Spot Check: One Winnetka Best Practices or a Cautionary Tale?

Ordinance, Check. Agreement, Check.
ETA - March 2019

On January 3rd, in its first executive act of the new year, the Village Council gave six thumbs up to the ordinance to grant preliminary approval of One Winnetka. This past Tuesday, it approved the Ordinance and Development Agreement,  green-lighting the largest privately-funded development Winnetka has ever seen. Five months, five meetings, five motions seconded and approved. Up next, a 24-month exercise in municipal best practices or a cautionary tale. Strap yourself in.

380 Pages of Promises, Protections and Process

The Ordinance, Development Agreement, and supporting documents - AKA "The Plan" [pg. 22] - total 380 pages of what the project looks like, how it gets done, and legal feet-to-the-fires that make sure it gets done right. All 'i's dotted. All t's crossed. 

The Package

Only one thing is not like the other: The developer wants a range of units - 55-62 vs 61 - in case buyers want to combine units or change their room count. One Winnetka aims to please, and now it can. Otherwise, what you saw over the past 5 months is what you still get. If all goes to "Plan."

The Process

Next stop, Plan Commission, Zoning Board of Appeals, and Design Review Board. Devil in details. If the Final Plan does not look a whole lot like the Preliminary one – concept, intent, design, density, height, development schedule, even agreements or covenants – all bets are off and the project can be ‘86’d. This was the fate of One Winnetka's predecessor when economic conditions made the original New Trier Partners project financially a non-starter.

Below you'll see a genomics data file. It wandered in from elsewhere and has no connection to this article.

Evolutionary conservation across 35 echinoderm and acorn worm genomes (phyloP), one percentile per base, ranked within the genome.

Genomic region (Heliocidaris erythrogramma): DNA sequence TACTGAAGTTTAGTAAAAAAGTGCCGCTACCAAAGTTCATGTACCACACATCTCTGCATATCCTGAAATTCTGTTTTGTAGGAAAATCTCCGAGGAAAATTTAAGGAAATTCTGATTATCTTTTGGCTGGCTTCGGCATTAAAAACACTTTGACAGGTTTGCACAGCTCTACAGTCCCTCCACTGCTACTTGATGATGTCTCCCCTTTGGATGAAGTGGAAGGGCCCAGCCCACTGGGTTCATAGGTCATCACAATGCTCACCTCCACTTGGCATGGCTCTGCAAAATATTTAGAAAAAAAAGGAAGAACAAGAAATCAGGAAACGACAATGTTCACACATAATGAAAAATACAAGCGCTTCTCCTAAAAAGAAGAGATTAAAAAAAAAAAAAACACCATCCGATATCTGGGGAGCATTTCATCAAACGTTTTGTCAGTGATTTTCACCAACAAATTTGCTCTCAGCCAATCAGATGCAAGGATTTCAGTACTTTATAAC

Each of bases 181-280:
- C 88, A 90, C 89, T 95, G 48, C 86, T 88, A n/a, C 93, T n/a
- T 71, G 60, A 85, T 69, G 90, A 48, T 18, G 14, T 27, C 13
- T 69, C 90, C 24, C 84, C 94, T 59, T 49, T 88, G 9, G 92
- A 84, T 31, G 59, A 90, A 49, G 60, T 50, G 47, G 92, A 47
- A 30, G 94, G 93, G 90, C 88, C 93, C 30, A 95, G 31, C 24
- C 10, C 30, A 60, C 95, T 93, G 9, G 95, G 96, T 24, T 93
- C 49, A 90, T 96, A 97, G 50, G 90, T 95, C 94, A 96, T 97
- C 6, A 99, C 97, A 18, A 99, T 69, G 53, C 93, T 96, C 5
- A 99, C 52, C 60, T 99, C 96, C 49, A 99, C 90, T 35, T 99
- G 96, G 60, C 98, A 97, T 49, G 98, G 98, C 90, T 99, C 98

Otherwise, it's rubber stamp and return to sender. Then Final Plan Approval, hurdle cleared.

But what about...? Remember, the Plan Commission and Design Review Board added several recs to their preliminary OKs. They'll be looking for them. Cue: Sideways glances and raised eyebrows as Commissioners get that "preliminary" doesn't nec mean they get another crack at it.

The Timeline 

The developer is on a tight leash. [Agenda Packet, pg. 29]

  • 180 days to deliver a “full and complete application for Final Plan approval” engineering plans coming right up
  • 90 days after that to fork over the building permit application.
  • 60 days after the building permit to put shovel to earth
  • 24 months to open the doors

…unless the Village grants extensions. Shake hands.

The Promises and Protections 

Lots for some. Hopefully enough for others. [Jan. 3rd, 29:44]

and more. [Section 7, pg. 12]

Trustees Cautiously Optimistic

Goodwill meets hard work. If you don't like the product, the Trustees are hoping you'll at least like the process. 

Cripe – Calls it “a very cooperative process” and “a good start,” especially the Hadley plan. Is standing by to take your calls.

Lanphier – Wants to be sure that residents’ expectations are met re: process. Wants head nods all around that the Village will be “safe and livable” during construction. 

Myers – In Cripe’s camp. Likes protections, especially financial. Thinks we’re looking at a “tough 18-20 months,” but stuff in place to make it “survivable.”

Rintz – Likes staff and developer rowing in the same direction.  Pleased with financial detail, thinks controls “strong and fair.” Feels that “things are going to get done right.”

Ziv – Echoes everyone. Encourages residents to “comb through” the 380-page agenda packet. Confident it will answer questions and concerns. 

Greable –  Says me too, applauds the agenda packet as a “well-done document,” and thinks you should read it.

Do Yourself a Favor

Love it or loathe it, One Winnetka is here to stay. Make it work for you.